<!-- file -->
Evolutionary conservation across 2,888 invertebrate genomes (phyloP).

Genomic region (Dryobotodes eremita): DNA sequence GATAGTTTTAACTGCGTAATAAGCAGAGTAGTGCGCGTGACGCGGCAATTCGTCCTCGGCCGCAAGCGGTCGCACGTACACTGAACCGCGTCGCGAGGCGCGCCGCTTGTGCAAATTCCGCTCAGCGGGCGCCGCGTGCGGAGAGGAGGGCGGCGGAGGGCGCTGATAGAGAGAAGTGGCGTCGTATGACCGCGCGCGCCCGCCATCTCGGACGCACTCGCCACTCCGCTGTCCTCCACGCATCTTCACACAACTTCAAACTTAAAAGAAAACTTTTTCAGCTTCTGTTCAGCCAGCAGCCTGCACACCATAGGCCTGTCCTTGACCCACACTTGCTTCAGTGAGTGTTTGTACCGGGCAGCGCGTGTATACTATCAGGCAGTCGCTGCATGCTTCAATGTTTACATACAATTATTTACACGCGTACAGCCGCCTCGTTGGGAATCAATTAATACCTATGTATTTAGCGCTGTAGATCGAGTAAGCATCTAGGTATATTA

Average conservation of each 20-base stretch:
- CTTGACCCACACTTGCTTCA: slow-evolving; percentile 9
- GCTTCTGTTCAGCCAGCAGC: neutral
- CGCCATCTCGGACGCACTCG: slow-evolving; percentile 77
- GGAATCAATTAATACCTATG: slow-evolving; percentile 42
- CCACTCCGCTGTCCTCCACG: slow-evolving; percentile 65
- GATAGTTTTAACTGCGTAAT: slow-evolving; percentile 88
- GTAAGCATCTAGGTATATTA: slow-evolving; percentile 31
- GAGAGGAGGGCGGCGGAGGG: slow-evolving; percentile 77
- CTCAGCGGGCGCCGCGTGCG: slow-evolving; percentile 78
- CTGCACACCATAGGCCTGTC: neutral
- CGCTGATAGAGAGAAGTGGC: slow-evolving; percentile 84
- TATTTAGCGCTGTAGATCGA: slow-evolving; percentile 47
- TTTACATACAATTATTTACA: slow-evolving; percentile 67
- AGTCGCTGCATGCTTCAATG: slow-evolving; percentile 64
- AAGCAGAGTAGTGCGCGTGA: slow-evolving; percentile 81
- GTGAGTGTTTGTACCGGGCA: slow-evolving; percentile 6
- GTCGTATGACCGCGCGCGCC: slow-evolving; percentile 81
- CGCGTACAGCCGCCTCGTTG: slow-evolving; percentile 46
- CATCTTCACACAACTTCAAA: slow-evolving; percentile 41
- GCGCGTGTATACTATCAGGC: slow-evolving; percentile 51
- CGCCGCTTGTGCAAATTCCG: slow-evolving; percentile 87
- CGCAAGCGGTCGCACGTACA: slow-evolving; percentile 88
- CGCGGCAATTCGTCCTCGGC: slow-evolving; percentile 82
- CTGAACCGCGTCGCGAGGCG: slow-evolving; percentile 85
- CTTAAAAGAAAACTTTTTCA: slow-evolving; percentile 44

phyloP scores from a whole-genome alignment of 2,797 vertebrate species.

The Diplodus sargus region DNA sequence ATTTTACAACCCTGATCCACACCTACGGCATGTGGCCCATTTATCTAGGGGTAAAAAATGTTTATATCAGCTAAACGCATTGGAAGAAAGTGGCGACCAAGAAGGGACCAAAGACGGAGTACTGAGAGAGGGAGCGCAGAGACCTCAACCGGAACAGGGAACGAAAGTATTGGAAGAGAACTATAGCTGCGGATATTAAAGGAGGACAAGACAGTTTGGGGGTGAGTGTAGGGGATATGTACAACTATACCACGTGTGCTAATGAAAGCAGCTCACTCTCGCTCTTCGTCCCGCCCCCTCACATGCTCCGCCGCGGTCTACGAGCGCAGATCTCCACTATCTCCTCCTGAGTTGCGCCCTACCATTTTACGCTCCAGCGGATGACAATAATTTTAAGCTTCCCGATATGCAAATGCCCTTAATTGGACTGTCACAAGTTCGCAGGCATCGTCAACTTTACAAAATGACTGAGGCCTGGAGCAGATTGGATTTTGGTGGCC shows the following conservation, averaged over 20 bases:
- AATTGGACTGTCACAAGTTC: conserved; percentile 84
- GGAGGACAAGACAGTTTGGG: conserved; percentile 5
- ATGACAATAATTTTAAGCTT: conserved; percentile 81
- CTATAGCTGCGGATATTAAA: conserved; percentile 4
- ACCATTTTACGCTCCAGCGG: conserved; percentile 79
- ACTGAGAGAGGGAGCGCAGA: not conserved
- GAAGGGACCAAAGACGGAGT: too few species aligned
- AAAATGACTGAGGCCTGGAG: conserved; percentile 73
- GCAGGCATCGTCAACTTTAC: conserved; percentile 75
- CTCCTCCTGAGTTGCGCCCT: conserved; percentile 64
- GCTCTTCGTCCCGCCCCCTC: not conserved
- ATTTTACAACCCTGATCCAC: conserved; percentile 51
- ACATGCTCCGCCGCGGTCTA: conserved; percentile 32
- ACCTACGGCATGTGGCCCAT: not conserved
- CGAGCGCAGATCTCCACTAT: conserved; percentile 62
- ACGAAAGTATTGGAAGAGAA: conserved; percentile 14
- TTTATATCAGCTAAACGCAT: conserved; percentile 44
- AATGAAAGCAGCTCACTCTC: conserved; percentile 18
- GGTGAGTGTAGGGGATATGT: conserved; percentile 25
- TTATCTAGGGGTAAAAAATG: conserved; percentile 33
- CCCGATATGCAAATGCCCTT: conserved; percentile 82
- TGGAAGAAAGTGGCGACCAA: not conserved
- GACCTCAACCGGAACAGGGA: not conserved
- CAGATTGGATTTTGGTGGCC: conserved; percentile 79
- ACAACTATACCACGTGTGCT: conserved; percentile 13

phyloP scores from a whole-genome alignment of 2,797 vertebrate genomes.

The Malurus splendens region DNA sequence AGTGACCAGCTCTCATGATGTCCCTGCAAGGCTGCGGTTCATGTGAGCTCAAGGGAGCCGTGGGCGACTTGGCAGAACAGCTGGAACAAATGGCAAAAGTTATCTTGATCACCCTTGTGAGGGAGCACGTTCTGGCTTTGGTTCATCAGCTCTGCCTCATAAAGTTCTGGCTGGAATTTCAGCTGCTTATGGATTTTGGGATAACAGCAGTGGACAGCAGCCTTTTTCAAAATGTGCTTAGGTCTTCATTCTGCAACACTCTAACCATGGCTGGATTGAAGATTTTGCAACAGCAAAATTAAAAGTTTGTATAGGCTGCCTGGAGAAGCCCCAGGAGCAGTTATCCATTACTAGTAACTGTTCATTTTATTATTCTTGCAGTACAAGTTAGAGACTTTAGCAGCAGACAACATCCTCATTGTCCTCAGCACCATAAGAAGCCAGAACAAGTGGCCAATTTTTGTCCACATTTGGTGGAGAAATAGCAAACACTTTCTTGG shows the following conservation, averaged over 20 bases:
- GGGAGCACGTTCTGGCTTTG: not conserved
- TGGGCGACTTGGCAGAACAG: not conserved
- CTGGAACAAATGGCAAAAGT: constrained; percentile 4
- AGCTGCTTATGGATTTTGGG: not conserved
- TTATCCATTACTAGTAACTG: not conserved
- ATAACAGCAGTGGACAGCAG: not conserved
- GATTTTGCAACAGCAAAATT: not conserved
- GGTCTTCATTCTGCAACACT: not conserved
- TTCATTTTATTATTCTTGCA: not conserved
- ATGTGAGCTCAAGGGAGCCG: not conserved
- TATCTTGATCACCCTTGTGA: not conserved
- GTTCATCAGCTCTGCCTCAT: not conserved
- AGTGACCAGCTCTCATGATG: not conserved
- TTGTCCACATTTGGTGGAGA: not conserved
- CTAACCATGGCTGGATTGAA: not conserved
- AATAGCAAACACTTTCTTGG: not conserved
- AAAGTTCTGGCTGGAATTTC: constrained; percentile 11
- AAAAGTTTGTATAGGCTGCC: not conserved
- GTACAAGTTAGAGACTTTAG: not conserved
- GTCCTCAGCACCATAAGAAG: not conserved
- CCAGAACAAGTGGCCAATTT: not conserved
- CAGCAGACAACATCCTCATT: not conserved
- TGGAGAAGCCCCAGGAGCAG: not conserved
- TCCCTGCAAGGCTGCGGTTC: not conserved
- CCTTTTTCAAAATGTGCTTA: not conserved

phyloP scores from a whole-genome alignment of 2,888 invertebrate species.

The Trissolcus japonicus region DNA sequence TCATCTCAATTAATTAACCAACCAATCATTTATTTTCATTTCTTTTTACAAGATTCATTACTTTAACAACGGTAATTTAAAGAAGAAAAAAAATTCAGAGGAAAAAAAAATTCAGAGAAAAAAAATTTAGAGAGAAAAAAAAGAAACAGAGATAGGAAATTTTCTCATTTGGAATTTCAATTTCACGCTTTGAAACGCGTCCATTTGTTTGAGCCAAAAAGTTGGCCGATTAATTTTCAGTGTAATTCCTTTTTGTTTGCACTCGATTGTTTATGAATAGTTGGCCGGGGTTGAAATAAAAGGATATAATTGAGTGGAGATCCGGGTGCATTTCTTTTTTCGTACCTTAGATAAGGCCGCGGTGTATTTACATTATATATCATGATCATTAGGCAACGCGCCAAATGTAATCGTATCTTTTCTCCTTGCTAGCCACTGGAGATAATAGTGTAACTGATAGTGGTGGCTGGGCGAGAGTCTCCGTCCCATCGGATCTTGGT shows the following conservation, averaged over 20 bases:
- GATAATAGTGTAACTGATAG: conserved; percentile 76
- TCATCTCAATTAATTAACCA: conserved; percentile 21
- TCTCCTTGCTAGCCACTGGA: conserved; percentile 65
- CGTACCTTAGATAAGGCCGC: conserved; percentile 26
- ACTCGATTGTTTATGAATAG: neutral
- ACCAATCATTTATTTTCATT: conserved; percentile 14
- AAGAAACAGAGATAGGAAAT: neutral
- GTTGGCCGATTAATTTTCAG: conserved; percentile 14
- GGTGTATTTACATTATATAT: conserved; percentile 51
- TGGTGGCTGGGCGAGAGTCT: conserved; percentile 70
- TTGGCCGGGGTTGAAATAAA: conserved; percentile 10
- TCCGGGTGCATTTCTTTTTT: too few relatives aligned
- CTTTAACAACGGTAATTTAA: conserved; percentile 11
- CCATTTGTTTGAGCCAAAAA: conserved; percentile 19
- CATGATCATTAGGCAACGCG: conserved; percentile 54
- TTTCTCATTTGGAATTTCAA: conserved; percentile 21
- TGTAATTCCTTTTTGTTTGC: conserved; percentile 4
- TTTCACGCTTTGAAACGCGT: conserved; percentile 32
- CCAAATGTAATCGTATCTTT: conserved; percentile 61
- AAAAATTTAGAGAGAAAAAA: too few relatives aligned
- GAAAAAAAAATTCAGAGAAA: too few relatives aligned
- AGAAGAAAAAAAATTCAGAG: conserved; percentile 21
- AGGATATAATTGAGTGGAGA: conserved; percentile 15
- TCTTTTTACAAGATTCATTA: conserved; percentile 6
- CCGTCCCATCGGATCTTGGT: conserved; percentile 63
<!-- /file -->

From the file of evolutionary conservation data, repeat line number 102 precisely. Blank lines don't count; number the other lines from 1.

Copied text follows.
- TTTCACGCTTTGAAACGCGT: conserved; percentile 32